I found in the following paper: Comments on ‘‘A note on a three-term recurrence for a tridiagonal matrix’’ that we can compute the determinant of a block tridiagonal matrix A via a recursion.

In my particular case A is $4n\times4n$,

$$\textbf{A}=\begin{pmatrix} \textbf{B}_L-h\textbf{R} & J\space\textbf{R} & \textbf{0} & \cdots & \textbf{0} \\ J\space \textbf{R} & -h\textbf{R} & J\space\textbf{R} & & \textbf{0} \\ \textbf{0} & J\space \textbf{R} & -h\textbf{R} &\ddots &\vdots \\ \vdots & &\ddots &\ddots & J\space\textbf{R}\\ \textbf{0} & \textbf{0} & \cdots & J \space\textbf{R} & \textbf{B}_R-h\textbf{R} \end{pmatrix}$$

where $$\textbf{R}=\begin{pmatrix} 0&0&1&0\\ 0&0&0&1\\ -1&0&0&0\\ 0&-1&0&0\\ \end{pmatrix},\space \textbf{B}_{L,R}=\begin{pmatrix} 0&\frac{i}{2}\Gamma_{+}^{\text{L,R}}&-\frac{i}{2}\Gamma_{-}^{\text{L,R}}&\frac{1}{2}\Gamma_{-}^{\text{L,R}}\\ -\frac{i}{2}\Gamma_{+}^{\text{L,R}}&0&\frac{1}{2}\Gamma_{-}^{\text{L,R}}&\frac{i}{2}\Gamma_{-}^{\text{L,R}}\\ \frac{i}{2}\Gamma_{-}^{\text{L,R}}&-\frac{1}{2}\Gamma_{-}^{\text{L,R}}&0&\frac{i}{2}\Gamma_{+}^{\text{L,R}}\\ -\frac{1}{2}\Gamma_{-}^{\text{L,R}}&-\frac{i}{2}\Gamma_{-}^{\text{L,R}}&-\frac{i}{2}\Gamma_{+}^{\text{L,R}}&0\\ \end{pmatrix} $$ and $$J,h,\Gamma_{+}^{\text{L,R}},\Gamma_{-}^{\text{L,R}} \in \mathbb{R}$$

Now let me state the recursion mentioned in the above paper,


where (in my case),

$$ \Lambda_{1} = \textbf{B}_L-h\textbf{R}\\ \Lambda_{k} = -h\textbf{R}-J^{2}\textbf{R}\Lambda_{k-1}^{-1}\textbf{R}\\ \Lambda_{n}=\textbf{B}_R-h\textbf{R}-J^{2}\textbf{R}\Lambda_{n-1}^{-1}\textbf{R} $$ Now according to (1), the set of eigenvalues of $\textbf{A}$ should contain the eigenvalues of $\Lambda_{1} = \textbf{B}_L-h\textbf{R}$ since applying (1) to $\textbf{A}-\lambda I_{4n}$ gives $\Lambda_{1}^{'} = \textbf{B}_L-h\textbf{R}-\lambda I_{4}$.

Now here comes my issue.

I computed the spectrum of A in Mathematica for $n=50$ for the values $h=1,J=1.5,\Gamma_{+}^{\text{L}}=1.6,\Gamma_{+}^{\text{R}}=1.3,\Gamma_{-}^{\text{L}}=-0.4,\Gamma_{-}^{\text{R}}=-0.7$

I found that the spectrum did not contain the eigenvalues of $\textbf{B}_{L}-h\textbf{R}$. My question is: Is this recursion not applicable to my case, or am I incorrect in stating that the set of eigenvalues of A should contain the eigenvalues of $\Lambda_{1}$?

  • $\begingroup$ From the dimensional argument, I suspect that the upper bound for k in (1) is n, not 4n (this doesn't solve the question, but is a prerequisit for further actions). Also, the second $I_{4n}$ is probably $I_4$. $\endgroup$ – colt_browning Jan 20 '18 at 0:27
  • $\begingroup$ From what dimensional argument? A is 4nx4n. Also I made the appropriate change to the identity $\endgroup$ – user1058860 Jan 20 '18 at 6:54
  • $\begingroup$ $\det(\Lambda_k)$ is a 4th degree homogeneous function of the elements of A. det(A) is a 4n-th degree homogeneous function of the elements of A. So det(A) can be a product of n $\det(\Lambda_k)$'s, but not 4n. $\endgroup$ – colt_browning Jan 20 '18 at 7:47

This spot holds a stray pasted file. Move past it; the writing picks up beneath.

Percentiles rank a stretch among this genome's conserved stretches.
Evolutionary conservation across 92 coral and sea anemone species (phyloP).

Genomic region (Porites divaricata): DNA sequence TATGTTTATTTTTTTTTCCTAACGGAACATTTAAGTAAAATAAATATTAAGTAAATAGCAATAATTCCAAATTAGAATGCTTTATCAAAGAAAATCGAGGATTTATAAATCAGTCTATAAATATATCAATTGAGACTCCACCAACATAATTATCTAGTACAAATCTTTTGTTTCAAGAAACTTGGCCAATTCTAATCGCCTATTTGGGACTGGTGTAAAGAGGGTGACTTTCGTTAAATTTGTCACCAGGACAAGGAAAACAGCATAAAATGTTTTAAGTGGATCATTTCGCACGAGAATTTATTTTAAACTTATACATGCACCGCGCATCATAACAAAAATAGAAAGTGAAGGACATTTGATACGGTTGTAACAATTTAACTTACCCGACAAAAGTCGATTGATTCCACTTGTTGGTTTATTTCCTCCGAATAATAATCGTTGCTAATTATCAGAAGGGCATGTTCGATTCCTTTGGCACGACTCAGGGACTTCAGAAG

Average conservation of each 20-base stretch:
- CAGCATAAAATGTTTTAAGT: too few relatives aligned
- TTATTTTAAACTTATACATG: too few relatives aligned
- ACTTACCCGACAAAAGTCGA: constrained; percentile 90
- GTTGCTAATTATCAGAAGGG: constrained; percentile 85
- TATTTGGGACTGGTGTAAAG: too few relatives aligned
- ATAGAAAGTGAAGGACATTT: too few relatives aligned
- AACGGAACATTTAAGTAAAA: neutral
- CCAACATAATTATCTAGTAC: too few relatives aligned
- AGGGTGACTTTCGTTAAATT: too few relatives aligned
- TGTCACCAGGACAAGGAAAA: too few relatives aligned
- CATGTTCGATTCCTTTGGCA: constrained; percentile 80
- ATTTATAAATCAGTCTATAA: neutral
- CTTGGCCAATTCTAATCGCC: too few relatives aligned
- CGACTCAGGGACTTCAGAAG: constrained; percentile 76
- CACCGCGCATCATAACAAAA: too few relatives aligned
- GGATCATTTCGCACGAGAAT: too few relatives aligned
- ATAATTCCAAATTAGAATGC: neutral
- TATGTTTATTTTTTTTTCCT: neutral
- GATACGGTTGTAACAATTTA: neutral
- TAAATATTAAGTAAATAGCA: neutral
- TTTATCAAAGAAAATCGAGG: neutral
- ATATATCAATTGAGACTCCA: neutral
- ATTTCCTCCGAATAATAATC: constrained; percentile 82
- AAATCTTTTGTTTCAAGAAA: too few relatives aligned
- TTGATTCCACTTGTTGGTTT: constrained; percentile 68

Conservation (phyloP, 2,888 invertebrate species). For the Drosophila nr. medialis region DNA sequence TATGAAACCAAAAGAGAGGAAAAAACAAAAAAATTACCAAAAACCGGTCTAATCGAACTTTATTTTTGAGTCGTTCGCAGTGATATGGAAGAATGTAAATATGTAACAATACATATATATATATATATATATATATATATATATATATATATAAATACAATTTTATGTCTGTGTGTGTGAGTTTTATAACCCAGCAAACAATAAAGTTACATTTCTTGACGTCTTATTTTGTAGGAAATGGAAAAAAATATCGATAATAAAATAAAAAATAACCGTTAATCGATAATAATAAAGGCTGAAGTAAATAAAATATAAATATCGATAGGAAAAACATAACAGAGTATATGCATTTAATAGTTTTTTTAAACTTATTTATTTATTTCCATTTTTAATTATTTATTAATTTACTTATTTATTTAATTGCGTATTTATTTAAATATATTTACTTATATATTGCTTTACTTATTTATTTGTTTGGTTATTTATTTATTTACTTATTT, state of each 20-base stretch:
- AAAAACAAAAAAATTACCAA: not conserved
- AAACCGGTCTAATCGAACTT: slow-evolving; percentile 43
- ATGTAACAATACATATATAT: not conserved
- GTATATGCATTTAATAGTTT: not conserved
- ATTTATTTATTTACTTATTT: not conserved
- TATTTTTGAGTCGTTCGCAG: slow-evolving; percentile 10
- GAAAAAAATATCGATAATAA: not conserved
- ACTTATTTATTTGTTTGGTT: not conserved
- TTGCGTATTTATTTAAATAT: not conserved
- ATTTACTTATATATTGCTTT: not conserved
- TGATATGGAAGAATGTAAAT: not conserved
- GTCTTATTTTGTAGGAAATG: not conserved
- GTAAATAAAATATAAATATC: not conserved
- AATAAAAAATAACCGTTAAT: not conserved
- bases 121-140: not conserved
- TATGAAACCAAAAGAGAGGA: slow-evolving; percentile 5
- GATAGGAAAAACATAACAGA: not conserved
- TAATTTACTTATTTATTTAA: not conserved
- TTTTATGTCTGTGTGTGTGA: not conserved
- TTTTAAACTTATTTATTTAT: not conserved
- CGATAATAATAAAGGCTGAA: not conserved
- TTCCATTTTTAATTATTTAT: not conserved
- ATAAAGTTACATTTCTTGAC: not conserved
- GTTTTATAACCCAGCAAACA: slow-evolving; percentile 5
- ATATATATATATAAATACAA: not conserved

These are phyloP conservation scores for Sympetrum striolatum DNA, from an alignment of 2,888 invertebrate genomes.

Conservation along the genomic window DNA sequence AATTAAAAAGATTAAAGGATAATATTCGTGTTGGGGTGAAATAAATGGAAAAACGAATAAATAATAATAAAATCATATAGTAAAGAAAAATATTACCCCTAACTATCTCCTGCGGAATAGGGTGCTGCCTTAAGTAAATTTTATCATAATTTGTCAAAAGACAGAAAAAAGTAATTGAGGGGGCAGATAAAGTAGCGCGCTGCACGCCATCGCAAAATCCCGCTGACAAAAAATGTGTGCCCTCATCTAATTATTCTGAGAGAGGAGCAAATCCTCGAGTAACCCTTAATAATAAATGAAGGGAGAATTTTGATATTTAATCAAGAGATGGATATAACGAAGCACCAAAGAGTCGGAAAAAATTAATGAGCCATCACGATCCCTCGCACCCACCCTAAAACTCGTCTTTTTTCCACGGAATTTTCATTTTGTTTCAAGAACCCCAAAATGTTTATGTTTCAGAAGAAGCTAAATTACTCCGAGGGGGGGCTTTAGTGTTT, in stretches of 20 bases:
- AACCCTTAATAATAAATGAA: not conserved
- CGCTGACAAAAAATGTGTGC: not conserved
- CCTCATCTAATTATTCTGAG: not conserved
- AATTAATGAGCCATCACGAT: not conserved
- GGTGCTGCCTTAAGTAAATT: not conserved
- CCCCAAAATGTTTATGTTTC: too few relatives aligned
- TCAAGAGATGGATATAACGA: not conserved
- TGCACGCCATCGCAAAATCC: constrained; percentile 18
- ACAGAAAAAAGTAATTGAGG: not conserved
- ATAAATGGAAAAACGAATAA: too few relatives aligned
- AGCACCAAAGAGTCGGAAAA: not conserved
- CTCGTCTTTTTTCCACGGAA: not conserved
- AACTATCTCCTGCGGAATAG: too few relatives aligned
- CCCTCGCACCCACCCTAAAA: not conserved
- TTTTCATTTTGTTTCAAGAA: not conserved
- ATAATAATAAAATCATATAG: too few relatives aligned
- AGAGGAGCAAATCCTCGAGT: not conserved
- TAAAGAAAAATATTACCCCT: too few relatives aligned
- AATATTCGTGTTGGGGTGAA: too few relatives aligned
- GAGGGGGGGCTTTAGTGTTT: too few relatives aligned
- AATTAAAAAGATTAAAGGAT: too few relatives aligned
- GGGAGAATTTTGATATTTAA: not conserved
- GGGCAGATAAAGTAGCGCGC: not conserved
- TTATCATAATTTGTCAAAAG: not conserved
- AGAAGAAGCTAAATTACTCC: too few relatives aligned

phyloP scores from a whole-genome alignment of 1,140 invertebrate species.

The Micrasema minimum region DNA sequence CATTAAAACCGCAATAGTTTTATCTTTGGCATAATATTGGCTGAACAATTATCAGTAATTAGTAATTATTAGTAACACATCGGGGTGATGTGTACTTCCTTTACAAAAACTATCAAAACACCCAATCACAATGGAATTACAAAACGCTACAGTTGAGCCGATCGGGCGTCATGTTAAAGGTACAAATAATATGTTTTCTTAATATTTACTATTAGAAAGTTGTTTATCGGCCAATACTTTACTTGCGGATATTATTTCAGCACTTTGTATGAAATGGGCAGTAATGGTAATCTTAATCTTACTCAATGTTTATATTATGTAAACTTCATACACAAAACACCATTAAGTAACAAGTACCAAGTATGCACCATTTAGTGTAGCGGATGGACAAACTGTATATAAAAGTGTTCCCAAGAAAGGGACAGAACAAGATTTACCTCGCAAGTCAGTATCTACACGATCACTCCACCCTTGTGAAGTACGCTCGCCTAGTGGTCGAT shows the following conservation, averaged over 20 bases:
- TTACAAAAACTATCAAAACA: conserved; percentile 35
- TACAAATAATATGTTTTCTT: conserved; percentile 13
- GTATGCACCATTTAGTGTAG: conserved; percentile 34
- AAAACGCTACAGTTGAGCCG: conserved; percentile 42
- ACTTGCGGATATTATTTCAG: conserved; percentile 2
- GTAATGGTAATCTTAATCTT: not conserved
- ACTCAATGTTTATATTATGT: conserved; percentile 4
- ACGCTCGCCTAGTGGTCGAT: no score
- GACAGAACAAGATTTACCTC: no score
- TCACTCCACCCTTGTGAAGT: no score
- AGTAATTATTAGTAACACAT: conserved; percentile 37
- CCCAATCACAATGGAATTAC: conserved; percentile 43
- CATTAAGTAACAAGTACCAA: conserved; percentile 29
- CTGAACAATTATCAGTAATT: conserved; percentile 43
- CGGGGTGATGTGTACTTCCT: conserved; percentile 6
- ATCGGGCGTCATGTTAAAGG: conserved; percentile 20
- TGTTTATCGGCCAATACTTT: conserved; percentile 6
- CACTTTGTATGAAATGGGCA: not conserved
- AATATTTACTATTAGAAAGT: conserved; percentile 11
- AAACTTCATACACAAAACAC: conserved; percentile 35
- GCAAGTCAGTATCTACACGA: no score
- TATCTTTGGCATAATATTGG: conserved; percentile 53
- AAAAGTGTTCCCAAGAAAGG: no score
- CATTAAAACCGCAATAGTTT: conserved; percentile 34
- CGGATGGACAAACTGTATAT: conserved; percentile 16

• $\begingroup$ ah, yes. i shall make the change $\endgroup$ – user1058860 Jan 20 '18 at 14:41

The recursion in the paper is a generalization of the classical determinant relation for block matrices (see Wiki): if $A$ is invertible then $$ \det\begin{bmatrix}A & B\\C & D\end{bmatrix}=\det A\cdot\det(D-CA^{-1}B). $$ The block matrix does not share eigenvalues with the $A$ block in general, since $\lambda I-A$ becomes not invertible for an eigenvalue $\lambda$ of $A$, hence, the formula cannot be applied.

Edit: there is an alternative formula for evaluation of the determinant of a tridiagonal matrix here (look Theorem 2). It uses only inversions of off-diagonal blocks that do not contain $\lambda$ in your case.

  • $\begingroup$ What if I computed when $\text{det}(\Lambda_{n}^{'})=0$?(where by adding the prime I mean take $h\textbf{R}-\lambda\text{I}_{4}, \textbf{B}_{R}-h\textbf{R}-\lambda\text{I}_{4}, \textbf{B}_{L}-h\textbf{R}-\lambda\text{I}_{4}$) Shouldn't the solutions to that equation give eigenvalues of $\textbf{A}$? $\endgroup$ – user1058860 Jan 20 '18 at 15:27
  • $\begingroup$ @user1058860 If you calculate with polynomials in $\lambda$ then you will get a rational function with lots of cancellations. If you manage to cancel everything you should get a polynomial, which is the characteristic polynomial of $A$ (in your notation). But it is almost an impossible task numerically due to round off errors. Maybe symbolically for some relatively low dimensions is ok. $\endgroup$ – A.Γ. Jan 20 '18 at 21:01

Second. Indeed, $\Lambda'_2$ is already not a polynomial in $\lambda$; moreover, it becomes undefined when $\lambda$ is an eigenvalue of $\Lambda_1$.


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